This pretty much depends on the nature of the project I am doing. There are 2 main options:

  • Wikindx: Libre Source Bibliography that is self-hosted and uses a MySQL database to store information. I use it locally hosted for my own research (since everything is local), and use a locally hosted version for the LinKaGe Lab with multi-user support and web support.
  • Zotero: Comes into play when I need to have shared bibliographies over the internet, mainly as a ease-of-use. Zotero was used in almost every iCons project listed.

Both of these options share a lot of similarities with each other, except that Zotero is paid for large storage solutions but shareable, while Wikindx is self-hosted and the only constraint is your own computer.

Legacy mention: Aigaion which was replaced by Wikindx. PHP underwent such drastic changes that Aigaion was rendered useless on anything above PHP version 5.

Debuggers & Analyzers

Apart from the usual (extensions for IDEs for different languages, or print statements :P), I do a lot of low-level code. This section also includes a bunch of more things that help in development and analysis, not just debugging.

Only external programs are included here, not the actual debuggers in themselves. For example, the rust_debugger is just included in RUST and has CLI attributes to invoke (or it can latch on to GDB, which is what I do), so that is not mentioned. Moreover, IDE debuggers are not included (Visual Studio already has an excellent .NET and C debugger, but is mentioned above).

These are only external debuggers and analyzers that are not included within the compilers/interpreters themselves, and are not included within an IDE mentioned above. Hence why the list is short.

  • GNU GDB: The GNU Project Debugge, while meant for C/C++ initially, can really debug any language that builds debug flags for it. I use it for C++, RUST, x86 Asm, and some Python Bytecode too.
  • Valgrind: Advanced debugger for C/C++ that maps out memory management, program flow, and overall functioning of computational resoures so that Segmentation Fault can be debugged quicker.
    • Shouout to Uma for introducing me to Valgrind back in CS 230 (Intro. to Systems)
  • ltrace: Command Line Utility that intercepts System Calls and Library Calls from any running process and creates a dump file.
  • Wireshark: Packet tracer and network protocol analyzer, used for analyzing networks. GPLv3'd at that. I use this way more often than I'd think.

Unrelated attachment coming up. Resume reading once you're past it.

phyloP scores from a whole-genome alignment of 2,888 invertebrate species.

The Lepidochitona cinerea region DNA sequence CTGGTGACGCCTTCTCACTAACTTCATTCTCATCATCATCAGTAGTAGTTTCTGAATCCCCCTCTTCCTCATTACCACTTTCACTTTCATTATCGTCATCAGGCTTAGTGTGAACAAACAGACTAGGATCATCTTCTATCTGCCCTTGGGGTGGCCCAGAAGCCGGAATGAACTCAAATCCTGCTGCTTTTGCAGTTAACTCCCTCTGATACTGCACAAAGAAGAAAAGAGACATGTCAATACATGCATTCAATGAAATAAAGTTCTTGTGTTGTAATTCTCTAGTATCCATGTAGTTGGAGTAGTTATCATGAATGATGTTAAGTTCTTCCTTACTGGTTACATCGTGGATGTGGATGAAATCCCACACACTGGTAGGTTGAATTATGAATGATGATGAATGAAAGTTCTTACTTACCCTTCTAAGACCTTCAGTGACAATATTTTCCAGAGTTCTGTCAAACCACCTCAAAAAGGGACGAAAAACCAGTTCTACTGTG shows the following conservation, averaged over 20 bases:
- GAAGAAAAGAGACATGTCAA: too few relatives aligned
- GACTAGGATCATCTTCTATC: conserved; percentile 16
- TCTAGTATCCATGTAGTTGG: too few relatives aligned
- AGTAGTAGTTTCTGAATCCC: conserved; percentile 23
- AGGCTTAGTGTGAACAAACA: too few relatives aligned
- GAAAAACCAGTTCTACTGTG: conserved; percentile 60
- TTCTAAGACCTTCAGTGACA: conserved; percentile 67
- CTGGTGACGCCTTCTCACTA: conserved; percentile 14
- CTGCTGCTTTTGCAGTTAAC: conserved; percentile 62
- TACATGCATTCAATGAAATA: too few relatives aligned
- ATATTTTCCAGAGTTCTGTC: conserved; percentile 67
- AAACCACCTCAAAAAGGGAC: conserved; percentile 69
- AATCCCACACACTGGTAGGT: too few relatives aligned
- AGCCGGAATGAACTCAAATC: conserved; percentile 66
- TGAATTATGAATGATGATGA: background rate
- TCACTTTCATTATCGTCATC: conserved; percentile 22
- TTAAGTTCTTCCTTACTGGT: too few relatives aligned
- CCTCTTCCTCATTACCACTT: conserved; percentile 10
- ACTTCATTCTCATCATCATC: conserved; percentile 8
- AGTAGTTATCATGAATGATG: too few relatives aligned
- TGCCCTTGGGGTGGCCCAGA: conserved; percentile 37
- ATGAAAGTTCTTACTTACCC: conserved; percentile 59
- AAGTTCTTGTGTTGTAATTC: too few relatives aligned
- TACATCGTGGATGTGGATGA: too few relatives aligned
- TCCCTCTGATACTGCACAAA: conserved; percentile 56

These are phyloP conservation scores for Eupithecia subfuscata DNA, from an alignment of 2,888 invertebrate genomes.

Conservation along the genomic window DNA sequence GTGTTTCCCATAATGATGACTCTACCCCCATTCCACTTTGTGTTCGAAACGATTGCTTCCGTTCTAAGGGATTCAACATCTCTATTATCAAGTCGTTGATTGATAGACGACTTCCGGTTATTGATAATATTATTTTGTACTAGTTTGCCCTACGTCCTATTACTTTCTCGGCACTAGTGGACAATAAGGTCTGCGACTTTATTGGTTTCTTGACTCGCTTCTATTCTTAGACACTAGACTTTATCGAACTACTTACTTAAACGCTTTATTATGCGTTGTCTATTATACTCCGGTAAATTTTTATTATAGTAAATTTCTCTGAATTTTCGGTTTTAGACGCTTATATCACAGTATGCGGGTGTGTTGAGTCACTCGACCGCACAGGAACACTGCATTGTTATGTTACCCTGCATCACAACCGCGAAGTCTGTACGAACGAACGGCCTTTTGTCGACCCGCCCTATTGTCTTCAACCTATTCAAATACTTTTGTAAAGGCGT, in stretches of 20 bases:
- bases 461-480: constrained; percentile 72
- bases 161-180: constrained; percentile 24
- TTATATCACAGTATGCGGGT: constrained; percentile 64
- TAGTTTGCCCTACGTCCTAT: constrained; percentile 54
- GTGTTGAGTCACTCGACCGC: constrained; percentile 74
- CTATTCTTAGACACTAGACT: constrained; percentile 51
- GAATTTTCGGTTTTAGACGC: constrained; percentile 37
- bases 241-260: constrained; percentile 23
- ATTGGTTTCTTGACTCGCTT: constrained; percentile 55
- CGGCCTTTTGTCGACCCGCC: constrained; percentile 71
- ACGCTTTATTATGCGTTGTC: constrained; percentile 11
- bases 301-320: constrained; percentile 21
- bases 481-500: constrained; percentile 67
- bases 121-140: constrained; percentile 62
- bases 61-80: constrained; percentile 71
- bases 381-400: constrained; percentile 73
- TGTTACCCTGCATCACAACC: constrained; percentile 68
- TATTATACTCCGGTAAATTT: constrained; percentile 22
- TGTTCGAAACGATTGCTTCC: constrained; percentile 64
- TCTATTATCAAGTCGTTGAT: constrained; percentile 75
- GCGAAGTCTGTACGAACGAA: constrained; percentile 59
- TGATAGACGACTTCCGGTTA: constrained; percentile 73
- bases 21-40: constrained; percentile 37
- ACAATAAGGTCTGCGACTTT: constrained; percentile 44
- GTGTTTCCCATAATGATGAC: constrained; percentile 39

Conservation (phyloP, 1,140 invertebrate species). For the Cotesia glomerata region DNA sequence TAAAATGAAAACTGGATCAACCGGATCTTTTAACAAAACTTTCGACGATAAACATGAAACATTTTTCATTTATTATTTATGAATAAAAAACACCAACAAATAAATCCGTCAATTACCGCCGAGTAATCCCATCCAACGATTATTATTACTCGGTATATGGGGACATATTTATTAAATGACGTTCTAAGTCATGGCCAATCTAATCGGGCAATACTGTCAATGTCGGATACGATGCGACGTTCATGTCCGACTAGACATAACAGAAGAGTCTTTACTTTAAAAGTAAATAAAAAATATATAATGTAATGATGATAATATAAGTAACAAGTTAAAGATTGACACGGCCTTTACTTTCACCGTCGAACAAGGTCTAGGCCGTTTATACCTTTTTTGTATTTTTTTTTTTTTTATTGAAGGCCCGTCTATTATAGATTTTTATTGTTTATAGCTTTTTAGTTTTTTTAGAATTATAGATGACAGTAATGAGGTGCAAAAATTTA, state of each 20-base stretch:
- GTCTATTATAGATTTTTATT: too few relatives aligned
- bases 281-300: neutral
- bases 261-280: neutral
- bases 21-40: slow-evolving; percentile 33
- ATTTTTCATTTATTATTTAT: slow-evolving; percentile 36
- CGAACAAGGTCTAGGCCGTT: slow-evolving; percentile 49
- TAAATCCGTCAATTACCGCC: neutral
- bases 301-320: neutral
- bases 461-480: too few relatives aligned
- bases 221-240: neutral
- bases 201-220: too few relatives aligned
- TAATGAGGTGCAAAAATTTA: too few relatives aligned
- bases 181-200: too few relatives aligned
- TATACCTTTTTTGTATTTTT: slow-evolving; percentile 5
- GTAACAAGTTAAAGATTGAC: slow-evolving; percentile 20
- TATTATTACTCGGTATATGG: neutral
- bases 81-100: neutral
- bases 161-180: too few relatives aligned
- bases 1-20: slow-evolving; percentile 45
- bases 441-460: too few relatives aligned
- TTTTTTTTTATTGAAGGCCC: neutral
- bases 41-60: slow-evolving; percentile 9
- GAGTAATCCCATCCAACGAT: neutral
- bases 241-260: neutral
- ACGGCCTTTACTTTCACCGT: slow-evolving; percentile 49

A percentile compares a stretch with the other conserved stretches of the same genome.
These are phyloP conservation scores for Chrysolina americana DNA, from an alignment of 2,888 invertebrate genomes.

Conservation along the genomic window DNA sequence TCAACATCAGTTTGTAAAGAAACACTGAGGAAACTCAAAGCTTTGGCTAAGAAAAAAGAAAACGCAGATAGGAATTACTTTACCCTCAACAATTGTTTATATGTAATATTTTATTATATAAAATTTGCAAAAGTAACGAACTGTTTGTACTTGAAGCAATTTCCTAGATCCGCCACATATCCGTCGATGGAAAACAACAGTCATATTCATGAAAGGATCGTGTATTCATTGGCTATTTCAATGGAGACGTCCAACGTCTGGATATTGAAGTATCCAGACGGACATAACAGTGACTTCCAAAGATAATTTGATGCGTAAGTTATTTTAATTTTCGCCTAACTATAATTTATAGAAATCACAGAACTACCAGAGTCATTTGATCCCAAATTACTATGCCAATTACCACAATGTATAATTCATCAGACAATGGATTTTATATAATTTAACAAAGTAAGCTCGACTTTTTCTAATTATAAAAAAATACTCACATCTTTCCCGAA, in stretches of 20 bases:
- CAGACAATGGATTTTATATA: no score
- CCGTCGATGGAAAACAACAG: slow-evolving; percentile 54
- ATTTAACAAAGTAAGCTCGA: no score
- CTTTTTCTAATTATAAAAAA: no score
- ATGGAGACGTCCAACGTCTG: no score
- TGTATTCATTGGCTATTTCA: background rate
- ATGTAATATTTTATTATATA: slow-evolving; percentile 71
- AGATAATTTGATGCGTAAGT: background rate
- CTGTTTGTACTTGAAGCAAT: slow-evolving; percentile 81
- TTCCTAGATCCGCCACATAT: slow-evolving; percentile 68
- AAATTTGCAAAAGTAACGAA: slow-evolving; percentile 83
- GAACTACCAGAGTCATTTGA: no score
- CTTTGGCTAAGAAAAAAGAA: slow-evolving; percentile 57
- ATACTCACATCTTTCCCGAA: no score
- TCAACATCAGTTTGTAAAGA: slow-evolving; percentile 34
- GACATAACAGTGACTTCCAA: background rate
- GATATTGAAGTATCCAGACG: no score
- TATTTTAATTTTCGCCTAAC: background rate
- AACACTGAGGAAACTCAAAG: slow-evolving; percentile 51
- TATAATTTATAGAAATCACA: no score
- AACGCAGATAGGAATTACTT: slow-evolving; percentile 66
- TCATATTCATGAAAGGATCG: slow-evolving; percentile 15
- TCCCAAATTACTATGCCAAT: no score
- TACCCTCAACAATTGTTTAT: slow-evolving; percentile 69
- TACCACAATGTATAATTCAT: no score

• Ghidra: A Software Reverse Engineering tool; especially useful if access to source code is not present. Ghidra was mainly used in the first iteration of my Undergraduate Honors Thesis at UMass Amherst; while I don't use it much currently, I still want to give it a mention for how excellent the tooling is.
  • Postman: A JavaScript API analyzer and builder, extremely helpful to create APIs that interact within a website or with external 3rd-party tooling. Negatives: proprietary and has a weird pricing ladder, which makes me not want to use it and just rely on the Console.
  • pgAdmin: Open Source GUI workbench for PostgreSQL. I use MySQL Workbench for MySQL. I just refuse to rely solely on the Console for SQL, given how things can mess up quickly.

Server-side computation & Terminals

  • Waveterm: Open Source Terminal that has overtaken whatever barebones terminal that ships with any OS (zsh or Bash), has a lot more cool features built-in that I don't use as much, but some QOL stuff that's pretty good to have. Feels bloated sometimes.
  • Termius: SSH & SFTP Client with insanely good features built in (GUIs, drag and drop support, SSH key handling, concurrent sessions)
  • GNU Bash: The most powerful CLI I have used, ever. Also really the one I have been used to, despite using Powershell considerably as well. ZSH on Mac, though.
  • Windows Terminal: Honestly the hands-down best solution on Windows, now the default in Windows 11. Tabbed terminals, each of which can wither Powershell on host or BASH/ZSH on a guest WSL instance.

Virtualization, Containerization, Sim/Emulation

  • GNS3: Network systems virtualizing software. Libre software as well, works best on Linux with a minimum of 16GB RAM and on an x86 Architecture.
  • Virtualbox: Virtualization Software. New project that will quickly get a file system spread? Just put it in a VM :)
  • Docker: Containerization Software to ensure similar debugging and execution experiences everywhere. Super useful when dealing with low-level code to ensure OS consistencies, or high-level code to plug-and-play different components.
  • QEMU: Emulation for different hardware, including ARM, RISC-V, and x86. Used in the tinkering of MIT PDOS xv6, and in current MorbiOS development.
  • UTM: Main macOS hypervisor. Parallels has GPU passthrough but UTM is free and Open Source (plus I do not need GPU passthrough).


  • KDE Connect: Cross-platform continuity daemon for Linux, iOS, Android, macOS, and Windows. Basically make all your devices work with one another & not have file mess-ups or incompatibility issues.
  • Figma: Wireframing tool to chart out the behaviour of an application, or the base UI/UX before code. Helps you pln out the whole thing before starting the code out.


A whole bunch of iOS Apps that I really love and help me be productive (on top of mobile versions of eveyrthing mentioned above):

  • Working Copy: An iOS Git Client that connects with GitHub, BitBucket, or your own Local/Remote Servers. Works seamlessly with the iOS Files and Cross-App as well.
  • iSH: Alpine Linux Virtualized in a Sandboxed environment on iOS. Does everything you could possibly do in a shell, including creating and deploying local servers or using vim.
  • Shortcuts: The closest thing to "scripting" on iOS, Shortcuts is a drag-and-drop language to provide scripting, automation, and code tasks natively on iOS. Harnesses the full device capability: location, sensors, app actions, your own code, etc. I plan to get a page on the Finechive for sharing my own Device Automations.
  • Chromatica: This is my primary professional camera on iOS.